911 is equipped to let you know if and when an injured person should reposition their body following a traumatic emergency injury to the neck, back, arms, legs, hands and feet, particularly, in the case of a neck injury, spinal injury or joint injury. As Dr. Peter Whang, Associate Professor, Spine Service, Department of Orthopedics and Rehabilitation, Yale University School of Medicine, New Haven, CT adds, “Certain serious injuries, such as, unstable fractures, especially those involving the spine, may potentially result in more damage if they are subject to movement. Fortunately, these types of injuries are relatively rare but if there is any concern at all then it is prudent to immobilize the patient as best as possible and minimize any movement.”
Following recommendations from the 911 contact, it is wise to be prepared to disclose any medical conditions, medications, over-the-counter drugs, or supplements that the injured person may be taking in case any type of orthopedic surgery is required, such as, spine surgery or joint surgery for any area of the body. This is also the case for any other types of surgeries or treatment you may require, such as, for brain injury, due to the traumatic injury.
Spinal cord injuries and joint injuries often result from an accident that produces a blow or twist to the face, head, neck, chest, flanks or back, which may also cause other medical conditions, like a closed head injury, traumatic brain injury, and life threatening conditions. These types of accidents include:
-Construction Accident, 3rd leading cause of injury-related death
-Sports Injuries, 3.5 million injuries under 14 years of age, with 40% of children ages 5-14, and brain injuries accounting for 20%
-Car Accident, affecting 2.9 million people with injuries each year
-Falls, 2.2 million nonfatal fall injuries among older adults were treated in emergency departments and more than 581,000 of these patients were hospitalized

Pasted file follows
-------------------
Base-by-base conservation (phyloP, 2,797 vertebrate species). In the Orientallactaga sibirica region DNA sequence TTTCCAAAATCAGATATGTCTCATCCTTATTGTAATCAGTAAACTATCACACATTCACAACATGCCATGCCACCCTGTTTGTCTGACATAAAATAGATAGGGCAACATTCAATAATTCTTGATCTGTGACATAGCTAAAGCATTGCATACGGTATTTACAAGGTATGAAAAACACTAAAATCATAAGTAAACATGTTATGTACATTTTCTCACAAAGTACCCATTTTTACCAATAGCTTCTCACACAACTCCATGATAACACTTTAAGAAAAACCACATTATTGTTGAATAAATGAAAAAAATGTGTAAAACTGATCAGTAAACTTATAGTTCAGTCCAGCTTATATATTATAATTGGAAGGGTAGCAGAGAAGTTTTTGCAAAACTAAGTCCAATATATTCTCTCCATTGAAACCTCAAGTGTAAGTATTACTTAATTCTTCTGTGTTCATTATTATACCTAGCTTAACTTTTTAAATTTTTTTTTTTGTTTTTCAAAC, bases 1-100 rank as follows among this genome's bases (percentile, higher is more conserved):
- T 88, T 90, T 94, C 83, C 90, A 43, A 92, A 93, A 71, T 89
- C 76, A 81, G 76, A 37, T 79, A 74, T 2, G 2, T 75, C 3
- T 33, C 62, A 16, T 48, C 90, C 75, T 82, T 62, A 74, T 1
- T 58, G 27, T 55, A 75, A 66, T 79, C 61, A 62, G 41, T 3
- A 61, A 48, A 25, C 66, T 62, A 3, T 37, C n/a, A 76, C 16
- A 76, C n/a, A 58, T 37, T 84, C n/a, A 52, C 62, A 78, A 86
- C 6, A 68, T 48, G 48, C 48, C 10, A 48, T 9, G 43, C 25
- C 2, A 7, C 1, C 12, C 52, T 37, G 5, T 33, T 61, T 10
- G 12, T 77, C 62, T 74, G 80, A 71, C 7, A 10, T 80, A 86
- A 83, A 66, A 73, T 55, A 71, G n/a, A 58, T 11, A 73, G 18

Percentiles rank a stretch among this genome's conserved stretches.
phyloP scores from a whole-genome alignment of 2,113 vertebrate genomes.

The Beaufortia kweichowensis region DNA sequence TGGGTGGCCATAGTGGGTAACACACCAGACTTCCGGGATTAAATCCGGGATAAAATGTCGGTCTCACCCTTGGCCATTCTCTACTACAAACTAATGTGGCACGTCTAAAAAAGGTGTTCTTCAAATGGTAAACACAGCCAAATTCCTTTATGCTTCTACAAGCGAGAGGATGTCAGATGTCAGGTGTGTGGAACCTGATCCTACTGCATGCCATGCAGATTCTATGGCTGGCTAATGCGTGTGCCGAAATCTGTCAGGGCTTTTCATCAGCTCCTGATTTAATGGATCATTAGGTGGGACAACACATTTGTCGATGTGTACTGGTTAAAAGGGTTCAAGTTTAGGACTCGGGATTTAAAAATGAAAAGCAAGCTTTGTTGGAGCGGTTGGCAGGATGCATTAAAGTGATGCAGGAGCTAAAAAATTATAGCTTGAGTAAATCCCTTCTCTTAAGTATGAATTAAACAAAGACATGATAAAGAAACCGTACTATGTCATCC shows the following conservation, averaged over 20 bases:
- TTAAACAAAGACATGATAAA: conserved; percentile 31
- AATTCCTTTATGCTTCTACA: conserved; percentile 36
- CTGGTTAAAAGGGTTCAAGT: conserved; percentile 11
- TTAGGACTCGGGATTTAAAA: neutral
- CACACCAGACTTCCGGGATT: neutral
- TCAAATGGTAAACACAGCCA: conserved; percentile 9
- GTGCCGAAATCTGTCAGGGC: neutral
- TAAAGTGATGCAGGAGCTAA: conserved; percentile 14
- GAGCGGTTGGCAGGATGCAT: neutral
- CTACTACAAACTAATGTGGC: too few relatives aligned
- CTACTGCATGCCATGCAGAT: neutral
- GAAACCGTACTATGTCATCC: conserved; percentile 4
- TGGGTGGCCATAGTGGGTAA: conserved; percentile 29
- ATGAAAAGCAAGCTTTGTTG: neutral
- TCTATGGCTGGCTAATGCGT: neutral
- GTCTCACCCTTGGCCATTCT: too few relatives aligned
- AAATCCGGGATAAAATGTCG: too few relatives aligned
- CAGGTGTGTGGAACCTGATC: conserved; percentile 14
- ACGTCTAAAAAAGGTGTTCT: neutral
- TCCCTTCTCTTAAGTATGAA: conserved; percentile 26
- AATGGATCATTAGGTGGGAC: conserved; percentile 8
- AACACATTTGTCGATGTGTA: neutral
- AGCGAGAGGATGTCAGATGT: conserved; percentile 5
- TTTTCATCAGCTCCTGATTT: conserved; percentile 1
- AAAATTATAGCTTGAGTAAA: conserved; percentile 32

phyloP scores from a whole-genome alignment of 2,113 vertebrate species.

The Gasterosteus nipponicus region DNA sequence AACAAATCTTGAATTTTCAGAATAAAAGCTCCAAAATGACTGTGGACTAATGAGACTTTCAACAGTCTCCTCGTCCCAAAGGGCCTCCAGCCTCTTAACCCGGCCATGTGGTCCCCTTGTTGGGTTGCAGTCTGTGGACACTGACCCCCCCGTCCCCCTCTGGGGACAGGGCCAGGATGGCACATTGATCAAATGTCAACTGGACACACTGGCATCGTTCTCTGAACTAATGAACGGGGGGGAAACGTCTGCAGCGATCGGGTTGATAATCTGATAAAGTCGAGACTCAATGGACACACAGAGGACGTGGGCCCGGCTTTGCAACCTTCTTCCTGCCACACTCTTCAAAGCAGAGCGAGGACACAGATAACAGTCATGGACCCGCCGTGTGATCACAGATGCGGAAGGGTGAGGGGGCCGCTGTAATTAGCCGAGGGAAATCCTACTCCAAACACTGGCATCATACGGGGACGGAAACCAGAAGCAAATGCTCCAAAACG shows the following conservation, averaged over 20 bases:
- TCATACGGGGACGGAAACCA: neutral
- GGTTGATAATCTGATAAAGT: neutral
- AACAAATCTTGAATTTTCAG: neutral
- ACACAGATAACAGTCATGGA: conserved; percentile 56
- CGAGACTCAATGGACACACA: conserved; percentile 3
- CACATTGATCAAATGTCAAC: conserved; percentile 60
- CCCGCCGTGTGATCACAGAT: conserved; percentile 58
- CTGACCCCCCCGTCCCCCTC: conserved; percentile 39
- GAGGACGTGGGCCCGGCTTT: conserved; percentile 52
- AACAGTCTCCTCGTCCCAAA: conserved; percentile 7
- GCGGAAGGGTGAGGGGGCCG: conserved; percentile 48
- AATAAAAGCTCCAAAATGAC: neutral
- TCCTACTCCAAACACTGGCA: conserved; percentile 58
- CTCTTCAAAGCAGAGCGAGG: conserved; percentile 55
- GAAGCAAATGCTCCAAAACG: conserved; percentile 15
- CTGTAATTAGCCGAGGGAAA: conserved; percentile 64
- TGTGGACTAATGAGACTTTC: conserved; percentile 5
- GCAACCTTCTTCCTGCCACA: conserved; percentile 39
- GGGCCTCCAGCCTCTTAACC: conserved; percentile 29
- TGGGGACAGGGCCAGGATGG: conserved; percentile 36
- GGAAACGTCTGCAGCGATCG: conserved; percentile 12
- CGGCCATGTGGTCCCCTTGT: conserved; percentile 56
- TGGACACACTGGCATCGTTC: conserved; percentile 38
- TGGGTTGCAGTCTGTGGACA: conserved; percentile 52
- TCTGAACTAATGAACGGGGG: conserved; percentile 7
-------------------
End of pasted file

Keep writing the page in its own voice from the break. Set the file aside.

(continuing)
-Trucker Accidents, totaling roughly 145,000 annually
-Motorcycle, Off Road, All Terrain Vehicles, Moped, Snow Mobile Accidents, 96,000 motorcyclists injured and over 5,000 were killed in 2008. Close to 60% were not wearing a helmet!
-Aggressive Body Twisting
-War Victims, accounting for thousands to date
-Blunt Force Objects in workplace environments, such as, construction work sites, electric shock, bullet penetration, and wounds may also result in spinal cord injuries
What You Can Expect
Trauma I and Trauma II Medical Centers are the types of hospitals that you will be directed to following a severe traumatic injury, via ambulance after the 911 phone intake. Your trauma orthopedic specialist may see up to 300 patients a month so they are keenly aware of the many types of differences between traumatic orthopedic injuries. They work on-call at times to be fully prepared to arrive at the hospital as soon as the call is put through from 911. So, it’s best to call 911 for this reason as well. Following immediate needs intervention, you will be either admitted to the hospital for additional diagnostic tests and/or treatments; or discharged and directed to follow up with an orthopedic specialist.
The protocol you follow after discharge from the hospital with a fracture, joint injury, or any other type of orthopedic injury may significantly impact the type of recovery you will have, the extent of proper healing and potentially your quality of life. So, it is important to explicitly adhere to the instructions that the injured party has been given by their medical professionals and on the discharge papers from the hospital. Even many major orthopedic injuries are treatable to offer you a quality of life that may be comparable to the lifestyle you had before your injury. Proper follow-up will certainly help you get there!
It is important to recognize that all information contained on this website cannot be considered to be specific medical diagnosis, medical treatment, or medical advice. As always, you should consult with a physician regarding any medical condition.